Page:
Brent was the last of the family to drive away this morning. As I was following him to his car, I began to feel that familiar pressure slowly wrapping its ugly grip around my heart. I knew this feeling well, as it never fails to tighten each time I have to say good-bye to one of our children. That grasp of sadness tightens, and my heart seems to shrink just a bit. I feel that sadness push its way up and grow into a lump that fills my throat. The closer we get to the car the larger that lump becomes. As I hug Brent tightly and we tell one another how much we love each other, how fun the visit was, we discuss when we will see each other next, the lump seems to bubble upward and find its way to my eyes, filling them with tears. I blink, trying to keep the tears from rolling down my cheeks, and the lump is now keeping me from speaking. Brent, all to familiar with this routine of mine, gently smiles, envelops me in a big bear hug one last time, and closes his car door.
As I walk alone into the house I am reminded of Steve’s presence by my side during these departures in the past. It was these moments, when any of our children were heading back home to resume their lives, that, as they drove away, Steve would knowingly place his hand on the back of my neck. He would pull me to him, his thumb would gently trail its way from the base of my neck up to my hairline and travel slowly back down until his hand would rest on my shoulder. His words were always the same, “This is what we raised them to do. We want nothing more than for them to go back to their lives, to be healthy, happy, productive and independent.” He would then draw me close to him, smile down at me and allow me time to find myself again.
I almost felt his presence as I walked back into the house alone today...but, Steve wasn’t there and I was one, again, and very alone.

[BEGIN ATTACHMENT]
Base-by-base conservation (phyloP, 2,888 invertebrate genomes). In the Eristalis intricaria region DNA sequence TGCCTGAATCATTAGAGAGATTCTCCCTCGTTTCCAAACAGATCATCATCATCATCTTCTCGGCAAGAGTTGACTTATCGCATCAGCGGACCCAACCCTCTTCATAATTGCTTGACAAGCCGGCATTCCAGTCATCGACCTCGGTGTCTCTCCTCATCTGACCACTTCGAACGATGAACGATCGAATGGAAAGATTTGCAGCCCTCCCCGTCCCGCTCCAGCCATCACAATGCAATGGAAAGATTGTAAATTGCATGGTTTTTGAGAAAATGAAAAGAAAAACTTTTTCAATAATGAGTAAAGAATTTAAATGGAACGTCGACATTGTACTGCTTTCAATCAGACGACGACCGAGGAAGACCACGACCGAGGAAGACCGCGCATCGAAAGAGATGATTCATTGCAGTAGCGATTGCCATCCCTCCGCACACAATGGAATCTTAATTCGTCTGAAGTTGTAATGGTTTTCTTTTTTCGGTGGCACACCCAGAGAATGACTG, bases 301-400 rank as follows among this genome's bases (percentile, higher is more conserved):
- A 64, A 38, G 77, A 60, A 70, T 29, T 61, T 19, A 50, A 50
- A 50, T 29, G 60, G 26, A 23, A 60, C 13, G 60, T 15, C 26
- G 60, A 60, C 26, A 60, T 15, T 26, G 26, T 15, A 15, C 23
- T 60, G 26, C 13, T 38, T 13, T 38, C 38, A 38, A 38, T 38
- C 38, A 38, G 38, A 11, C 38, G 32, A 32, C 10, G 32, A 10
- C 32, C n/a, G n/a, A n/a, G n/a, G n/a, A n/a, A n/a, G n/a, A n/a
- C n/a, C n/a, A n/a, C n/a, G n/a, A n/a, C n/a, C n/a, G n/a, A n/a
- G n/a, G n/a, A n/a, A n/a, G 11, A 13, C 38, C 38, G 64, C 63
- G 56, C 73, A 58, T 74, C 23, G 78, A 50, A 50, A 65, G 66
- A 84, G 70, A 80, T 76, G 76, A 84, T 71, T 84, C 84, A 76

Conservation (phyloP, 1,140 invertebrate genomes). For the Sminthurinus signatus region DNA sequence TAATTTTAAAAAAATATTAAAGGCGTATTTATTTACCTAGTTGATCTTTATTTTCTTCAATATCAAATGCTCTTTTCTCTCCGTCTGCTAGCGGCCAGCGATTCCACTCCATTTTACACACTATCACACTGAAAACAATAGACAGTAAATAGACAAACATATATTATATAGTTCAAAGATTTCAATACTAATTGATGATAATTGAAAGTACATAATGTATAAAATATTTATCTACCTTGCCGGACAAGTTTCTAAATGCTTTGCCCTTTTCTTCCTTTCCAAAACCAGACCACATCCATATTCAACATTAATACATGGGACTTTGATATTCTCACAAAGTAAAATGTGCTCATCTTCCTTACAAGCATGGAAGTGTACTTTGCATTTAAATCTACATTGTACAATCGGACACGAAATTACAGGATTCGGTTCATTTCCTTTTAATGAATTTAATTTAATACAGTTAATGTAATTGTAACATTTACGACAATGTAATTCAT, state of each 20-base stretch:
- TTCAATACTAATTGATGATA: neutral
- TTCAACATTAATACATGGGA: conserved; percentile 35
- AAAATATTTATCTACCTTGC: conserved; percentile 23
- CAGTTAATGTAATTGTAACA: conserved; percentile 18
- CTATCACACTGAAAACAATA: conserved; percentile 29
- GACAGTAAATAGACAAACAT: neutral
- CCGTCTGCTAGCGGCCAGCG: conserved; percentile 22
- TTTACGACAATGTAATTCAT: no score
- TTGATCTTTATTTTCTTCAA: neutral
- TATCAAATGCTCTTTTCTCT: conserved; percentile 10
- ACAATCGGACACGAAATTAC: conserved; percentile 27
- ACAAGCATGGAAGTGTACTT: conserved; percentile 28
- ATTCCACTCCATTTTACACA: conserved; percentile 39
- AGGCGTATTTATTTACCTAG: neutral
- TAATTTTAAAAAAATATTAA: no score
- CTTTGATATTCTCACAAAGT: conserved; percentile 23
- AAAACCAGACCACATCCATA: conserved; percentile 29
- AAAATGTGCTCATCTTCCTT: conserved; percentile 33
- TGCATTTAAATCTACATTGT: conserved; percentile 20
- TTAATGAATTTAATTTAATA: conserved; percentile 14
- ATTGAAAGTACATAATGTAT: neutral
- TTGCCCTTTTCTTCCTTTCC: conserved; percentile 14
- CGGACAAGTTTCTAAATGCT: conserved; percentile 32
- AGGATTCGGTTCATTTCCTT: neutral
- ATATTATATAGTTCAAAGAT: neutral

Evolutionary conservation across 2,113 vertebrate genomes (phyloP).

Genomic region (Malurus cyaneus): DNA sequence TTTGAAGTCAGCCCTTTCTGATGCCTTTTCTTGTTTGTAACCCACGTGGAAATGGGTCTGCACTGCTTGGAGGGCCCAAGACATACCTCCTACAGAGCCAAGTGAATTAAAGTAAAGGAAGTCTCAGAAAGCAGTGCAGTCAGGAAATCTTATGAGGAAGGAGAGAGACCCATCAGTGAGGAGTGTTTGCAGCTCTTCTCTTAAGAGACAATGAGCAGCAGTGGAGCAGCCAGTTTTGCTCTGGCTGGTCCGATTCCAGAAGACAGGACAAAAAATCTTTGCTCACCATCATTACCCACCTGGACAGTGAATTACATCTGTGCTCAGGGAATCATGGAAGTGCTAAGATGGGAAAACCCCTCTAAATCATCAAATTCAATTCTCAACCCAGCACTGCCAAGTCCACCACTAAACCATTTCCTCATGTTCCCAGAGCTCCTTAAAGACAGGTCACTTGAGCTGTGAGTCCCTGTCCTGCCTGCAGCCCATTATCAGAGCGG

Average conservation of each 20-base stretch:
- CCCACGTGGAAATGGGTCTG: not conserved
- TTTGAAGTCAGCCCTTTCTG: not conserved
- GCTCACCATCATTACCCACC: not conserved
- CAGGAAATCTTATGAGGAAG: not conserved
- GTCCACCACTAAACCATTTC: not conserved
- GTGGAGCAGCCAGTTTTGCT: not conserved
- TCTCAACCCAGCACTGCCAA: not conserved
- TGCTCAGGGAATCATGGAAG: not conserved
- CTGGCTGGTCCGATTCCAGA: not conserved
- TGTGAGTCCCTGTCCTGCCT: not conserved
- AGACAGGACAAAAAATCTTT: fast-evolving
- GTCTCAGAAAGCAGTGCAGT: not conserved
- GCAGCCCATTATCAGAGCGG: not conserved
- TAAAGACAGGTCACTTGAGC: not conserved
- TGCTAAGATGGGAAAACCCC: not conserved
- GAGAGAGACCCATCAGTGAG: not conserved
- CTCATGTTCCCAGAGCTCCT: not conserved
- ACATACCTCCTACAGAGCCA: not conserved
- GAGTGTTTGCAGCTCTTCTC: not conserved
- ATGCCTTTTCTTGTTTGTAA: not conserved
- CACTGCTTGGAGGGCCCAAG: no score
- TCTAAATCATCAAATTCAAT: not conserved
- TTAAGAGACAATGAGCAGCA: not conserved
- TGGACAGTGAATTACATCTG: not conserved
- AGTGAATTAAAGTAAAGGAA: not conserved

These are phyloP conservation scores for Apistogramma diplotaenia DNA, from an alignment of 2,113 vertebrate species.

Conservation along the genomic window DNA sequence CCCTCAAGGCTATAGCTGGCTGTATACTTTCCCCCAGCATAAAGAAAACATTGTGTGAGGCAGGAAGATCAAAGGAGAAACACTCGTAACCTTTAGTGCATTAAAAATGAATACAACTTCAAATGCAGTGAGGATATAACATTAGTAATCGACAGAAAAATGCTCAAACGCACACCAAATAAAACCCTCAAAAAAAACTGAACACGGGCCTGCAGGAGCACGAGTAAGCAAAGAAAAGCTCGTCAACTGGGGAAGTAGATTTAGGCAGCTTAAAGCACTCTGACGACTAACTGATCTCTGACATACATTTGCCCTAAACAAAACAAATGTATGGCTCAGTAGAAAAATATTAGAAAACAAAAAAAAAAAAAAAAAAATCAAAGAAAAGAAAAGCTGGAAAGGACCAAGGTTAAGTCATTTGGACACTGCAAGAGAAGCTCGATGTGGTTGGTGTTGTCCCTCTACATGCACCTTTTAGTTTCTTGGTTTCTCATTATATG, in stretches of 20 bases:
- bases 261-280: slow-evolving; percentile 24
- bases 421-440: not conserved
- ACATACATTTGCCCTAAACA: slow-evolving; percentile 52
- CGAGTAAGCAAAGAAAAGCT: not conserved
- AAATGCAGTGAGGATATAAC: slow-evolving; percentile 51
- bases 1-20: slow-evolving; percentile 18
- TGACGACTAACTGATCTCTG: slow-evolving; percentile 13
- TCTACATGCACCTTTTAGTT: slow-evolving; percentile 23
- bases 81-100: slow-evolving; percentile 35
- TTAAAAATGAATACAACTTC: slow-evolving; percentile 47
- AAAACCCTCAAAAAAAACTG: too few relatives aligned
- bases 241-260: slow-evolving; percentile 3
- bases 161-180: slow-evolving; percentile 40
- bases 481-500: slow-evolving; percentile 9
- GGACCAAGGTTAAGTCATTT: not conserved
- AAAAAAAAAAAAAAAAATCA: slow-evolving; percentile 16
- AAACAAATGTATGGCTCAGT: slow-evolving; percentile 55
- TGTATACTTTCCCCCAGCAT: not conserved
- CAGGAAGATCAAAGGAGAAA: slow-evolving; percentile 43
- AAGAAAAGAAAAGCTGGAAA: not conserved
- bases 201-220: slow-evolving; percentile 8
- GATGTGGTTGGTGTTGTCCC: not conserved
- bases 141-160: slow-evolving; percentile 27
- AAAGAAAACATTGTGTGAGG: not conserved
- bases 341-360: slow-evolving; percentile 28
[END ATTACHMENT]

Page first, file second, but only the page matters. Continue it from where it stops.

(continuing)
I will be honest and say that this Thanksgiving was a million times easier than last year. I hope there will come I time when I quit marking the holidays by Steve’s absence. The first Christmas, the second anniversary, the third whatever the occasion, since Steve’s death. I can’t do this yet, so this second Thanksgiving without Steve still had its moments.
As we sat at dinner on Wednesday with Lynn and her two children, Brooke and Jared and their children, I sat back as an observer for just a few minutes and thought of Steve. He would have loved being a part of this gathering. To listen to Dylan, almost 16, speaking in his new deep voice, talking with such insight, such decency. To observe Elena, now a sixth grader, so sensitive, so bubbly, so bright, so lovely. To see the joy and delight in Harper and Harris as they reunited with their oldest cousins. To watch their awe as they studied the cell phone photos of the Elsa cake that Elena had made them. To laugh, as only Steve could laugh, when he discovered that while we were all busy talking and eating, Harris was posting the Elsa cake picture, complete with his very own caption, to my Facebook page. That tightening grasp encased my heart for a brief moment and that lump became hard to choke down, as I so longed for Steve to be by my side, his arm draped over my shoulder.
Thanksgiving Day came and my new home was full. Lynn and her children had spent Wednesday night with me. Burton and Brent drove in, Brooke and crew arrived early and the bustle of the day began.
My kitchen was full, Burton making mouthwatering rolls, Brooke and Lynn helping me with the dressing, veggies, and all the makings of an eight course meal, Jared, carving an enormous turkey. Everyone circulating through the kitchen, grabbing crackers and cheese, grapes and cured sausage. Nibbling as the day drew on.